Greater Sum hosted the annual Global Day of Code Retreat in Atlanta last week, and if you’ve never attended a Code Retreat you are definitely missing out. The day starts out by getting a bunch of developers together. You do not have to have any certain skills or certain experience level, in fact, the more diverse the better. Throughout the day we work in pairs to solve a problem. For each session, you must switch who you are pairing with, the problem remains the same but different constraints are applied. This type of structure adds valuable insight because you get to work with a variety of programmers from different backgrounds. The knowledge you get exposed to is diverse, even if you are all using the same language. It is encouraged for you to pair with someone who knows a language you are at least familiar with. If you aren’t an expert, that’s ok, just find someone who is confident they can help you find your way through the problem. You may just learn something in the process.
Typically the sessions are not long enough to solve the entire problem. This helps to emphasize that it’s not about the end result, but the journey we are on to get there. We have a quote hanging in our office at Greater Sum by Dave Thomas that says, “Often the true value of a thing isn’t the thing itself, but instead is the activity that created it.”
“Often the true value of a thing isn’t the thing itself, but instead is the activity that created it.”
This is a quote I come back to often, and I think helps to describe the true spirit of the Global Day of Code Retreat.
This code retreat was particularly insightful for me because I had never attended one before. Before we started we went around the room and introduced ourselves. We talked about which languages we knew best and which ones we were interested in learning. This was helpful in finding someone to pair with. You could pair with someone who was fluent in Python if you wanted to learn more about Python. You could pair with someone experienced in TDD if you wanted to learn more about TDD.
Using Test Driven Development was a requirement for certain sessions. For those of you who are not familiar with TDD, something I’ve learned is that it can be quite difficult to change your approach to problem-solving using the TDD technique. If you are not familiar with writing unit tests, this can also be a learning curve. TDD changes the way we write code, for the better, but it can seem a little backward at first. Typically programmers try to come up with the end result right away. They try to account for all the edge cases and the most efficient ways for the program to run. If you are familiar with TDD, you know that in TDD we emphasize taking small steps and getting to a passing test as quickly as possible. This aspect can be especially hard for more experienced programmers who are used to jumping right to the final solution.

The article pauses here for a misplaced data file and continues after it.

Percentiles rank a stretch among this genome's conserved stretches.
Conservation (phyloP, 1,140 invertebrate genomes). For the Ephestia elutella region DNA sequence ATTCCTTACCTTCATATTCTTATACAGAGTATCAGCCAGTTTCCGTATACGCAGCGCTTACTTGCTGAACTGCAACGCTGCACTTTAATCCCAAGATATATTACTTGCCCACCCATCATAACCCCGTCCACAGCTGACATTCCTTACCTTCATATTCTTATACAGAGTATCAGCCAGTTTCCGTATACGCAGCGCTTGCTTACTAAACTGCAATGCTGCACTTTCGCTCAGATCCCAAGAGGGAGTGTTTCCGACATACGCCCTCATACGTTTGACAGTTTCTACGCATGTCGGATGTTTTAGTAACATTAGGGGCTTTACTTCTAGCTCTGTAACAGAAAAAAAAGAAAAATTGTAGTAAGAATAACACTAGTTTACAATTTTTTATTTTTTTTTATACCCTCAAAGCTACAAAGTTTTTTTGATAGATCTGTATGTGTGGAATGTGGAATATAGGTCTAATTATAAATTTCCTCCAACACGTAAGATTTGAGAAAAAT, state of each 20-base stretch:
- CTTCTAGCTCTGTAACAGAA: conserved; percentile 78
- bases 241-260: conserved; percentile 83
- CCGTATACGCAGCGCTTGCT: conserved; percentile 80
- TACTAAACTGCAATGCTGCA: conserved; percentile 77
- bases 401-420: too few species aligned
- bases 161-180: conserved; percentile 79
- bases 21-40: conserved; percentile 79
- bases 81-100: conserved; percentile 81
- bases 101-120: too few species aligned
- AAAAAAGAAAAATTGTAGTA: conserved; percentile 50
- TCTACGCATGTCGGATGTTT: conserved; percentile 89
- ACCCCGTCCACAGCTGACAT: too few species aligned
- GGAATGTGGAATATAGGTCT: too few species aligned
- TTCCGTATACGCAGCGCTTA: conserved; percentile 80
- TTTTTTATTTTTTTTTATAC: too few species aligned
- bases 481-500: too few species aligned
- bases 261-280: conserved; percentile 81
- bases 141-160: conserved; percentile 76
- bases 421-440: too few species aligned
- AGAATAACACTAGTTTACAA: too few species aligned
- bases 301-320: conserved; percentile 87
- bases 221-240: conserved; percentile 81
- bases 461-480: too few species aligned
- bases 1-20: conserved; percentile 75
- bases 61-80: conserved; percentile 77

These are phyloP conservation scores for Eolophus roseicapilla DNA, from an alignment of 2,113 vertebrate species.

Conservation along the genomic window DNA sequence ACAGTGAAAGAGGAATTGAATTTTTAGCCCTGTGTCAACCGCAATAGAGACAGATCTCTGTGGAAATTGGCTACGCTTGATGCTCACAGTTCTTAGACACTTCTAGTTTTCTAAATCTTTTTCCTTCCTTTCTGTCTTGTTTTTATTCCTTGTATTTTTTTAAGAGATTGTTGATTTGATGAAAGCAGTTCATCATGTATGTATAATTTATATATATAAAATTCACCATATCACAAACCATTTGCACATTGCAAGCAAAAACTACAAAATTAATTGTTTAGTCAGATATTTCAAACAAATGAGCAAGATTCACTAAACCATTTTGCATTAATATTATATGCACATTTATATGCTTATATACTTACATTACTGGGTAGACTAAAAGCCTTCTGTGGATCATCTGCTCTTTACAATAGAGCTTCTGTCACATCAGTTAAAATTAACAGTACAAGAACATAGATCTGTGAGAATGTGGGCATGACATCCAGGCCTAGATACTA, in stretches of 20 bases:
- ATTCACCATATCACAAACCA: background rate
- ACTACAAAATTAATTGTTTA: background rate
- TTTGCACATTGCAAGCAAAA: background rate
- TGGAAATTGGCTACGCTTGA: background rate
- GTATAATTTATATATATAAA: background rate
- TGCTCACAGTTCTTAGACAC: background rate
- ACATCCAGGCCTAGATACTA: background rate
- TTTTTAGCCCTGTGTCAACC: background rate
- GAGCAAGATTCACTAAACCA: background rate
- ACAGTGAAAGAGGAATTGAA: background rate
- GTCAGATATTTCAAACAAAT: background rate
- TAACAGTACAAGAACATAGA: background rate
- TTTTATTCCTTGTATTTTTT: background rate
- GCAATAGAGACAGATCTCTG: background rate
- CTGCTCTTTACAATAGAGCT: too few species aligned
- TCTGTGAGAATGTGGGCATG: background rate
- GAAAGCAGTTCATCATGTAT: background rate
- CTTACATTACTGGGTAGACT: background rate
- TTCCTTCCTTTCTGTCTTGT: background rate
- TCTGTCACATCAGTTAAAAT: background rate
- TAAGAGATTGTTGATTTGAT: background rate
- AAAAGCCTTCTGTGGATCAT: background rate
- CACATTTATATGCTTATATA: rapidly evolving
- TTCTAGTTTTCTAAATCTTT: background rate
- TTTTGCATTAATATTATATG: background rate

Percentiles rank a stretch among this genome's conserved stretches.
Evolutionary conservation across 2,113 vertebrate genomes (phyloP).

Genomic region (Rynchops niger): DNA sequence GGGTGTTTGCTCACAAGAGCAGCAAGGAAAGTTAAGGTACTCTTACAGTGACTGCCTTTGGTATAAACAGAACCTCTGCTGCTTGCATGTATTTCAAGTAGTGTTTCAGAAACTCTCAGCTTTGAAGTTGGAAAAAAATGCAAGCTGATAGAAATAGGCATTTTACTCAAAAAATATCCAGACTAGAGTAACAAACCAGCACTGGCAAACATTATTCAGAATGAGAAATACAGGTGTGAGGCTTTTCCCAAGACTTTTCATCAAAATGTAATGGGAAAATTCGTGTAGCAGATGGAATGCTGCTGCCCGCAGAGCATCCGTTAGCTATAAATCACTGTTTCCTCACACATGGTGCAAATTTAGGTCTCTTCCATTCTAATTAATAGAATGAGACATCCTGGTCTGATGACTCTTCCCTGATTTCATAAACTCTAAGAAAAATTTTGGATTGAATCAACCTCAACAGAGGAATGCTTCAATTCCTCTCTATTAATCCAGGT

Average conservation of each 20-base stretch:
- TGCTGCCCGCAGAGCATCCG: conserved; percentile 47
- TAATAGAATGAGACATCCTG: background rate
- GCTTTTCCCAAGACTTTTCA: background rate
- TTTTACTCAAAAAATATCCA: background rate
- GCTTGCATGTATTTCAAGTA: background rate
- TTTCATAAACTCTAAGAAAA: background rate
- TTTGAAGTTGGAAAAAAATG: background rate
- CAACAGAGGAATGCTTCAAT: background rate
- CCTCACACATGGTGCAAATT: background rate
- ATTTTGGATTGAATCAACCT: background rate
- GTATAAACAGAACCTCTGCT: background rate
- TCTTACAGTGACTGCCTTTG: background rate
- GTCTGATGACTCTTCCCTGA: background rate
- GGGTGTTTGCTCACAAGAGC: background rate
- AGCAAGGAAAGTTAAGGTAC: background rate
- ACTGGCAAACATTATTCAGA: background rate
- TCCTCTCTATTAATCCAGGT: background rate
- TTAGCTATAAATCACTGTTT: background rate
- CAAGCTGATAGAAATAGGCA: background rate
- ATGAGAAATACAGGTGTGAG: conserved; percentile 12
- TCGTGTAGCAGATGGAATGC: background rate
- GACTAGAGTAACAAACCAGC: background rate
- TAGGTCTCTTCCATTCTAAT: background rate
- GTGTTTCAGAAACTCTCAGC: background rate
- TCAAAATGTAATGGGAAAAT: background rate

in TDD we emphasize taking small steps and getting to a passing test as quickly as possible. This aspect can be especially hard for more experienced programmers who are used to jumping right to the final solution.
While I learned something from all the sessions I participated in throughout the day, my favorite session is when we had to Ping-Pong pair without being able to speak to our partner. At first, I was nervous that my partner wouldn’t understand what I was doing or how to pass the tests. However, as I was writing the tests, he would make them pass. If he wrote something that seemed incomplete, I would write a test that would make him finish the implementation. I was literally driving his code. It was fun. It really was a great example of how we can use tests to drive our code. Another session I found interesting, is one where we were not allowed to use conditional statements. This was actually very interesting because although some people said they literally couldn’t solve the problem, others found alternative ways to write their code and said it was actually written better than if they had used the conditionals. The restriction forced us to do something we were uncomfortable with and the end result was better code. I think that is a lesson I won’t easily forget.
The restriction forced us to do something we were uncomfortable with and the end result was better code. I think that is a lesson I won’t easily forget.
Although I learned many things at my first time attending this retreat, the thing that stuck with me the most was the importance and boundaries of the techniques that we call “best practices”. It was fun to get to program with more experienced programmers but also valuable to teach some people as well. If you’d like to attend a Code Retreat, the Global Day of Code Retreat is held every year in cities all around the world. You can sign up or find an event near you at coderetreat.org. Happy coding!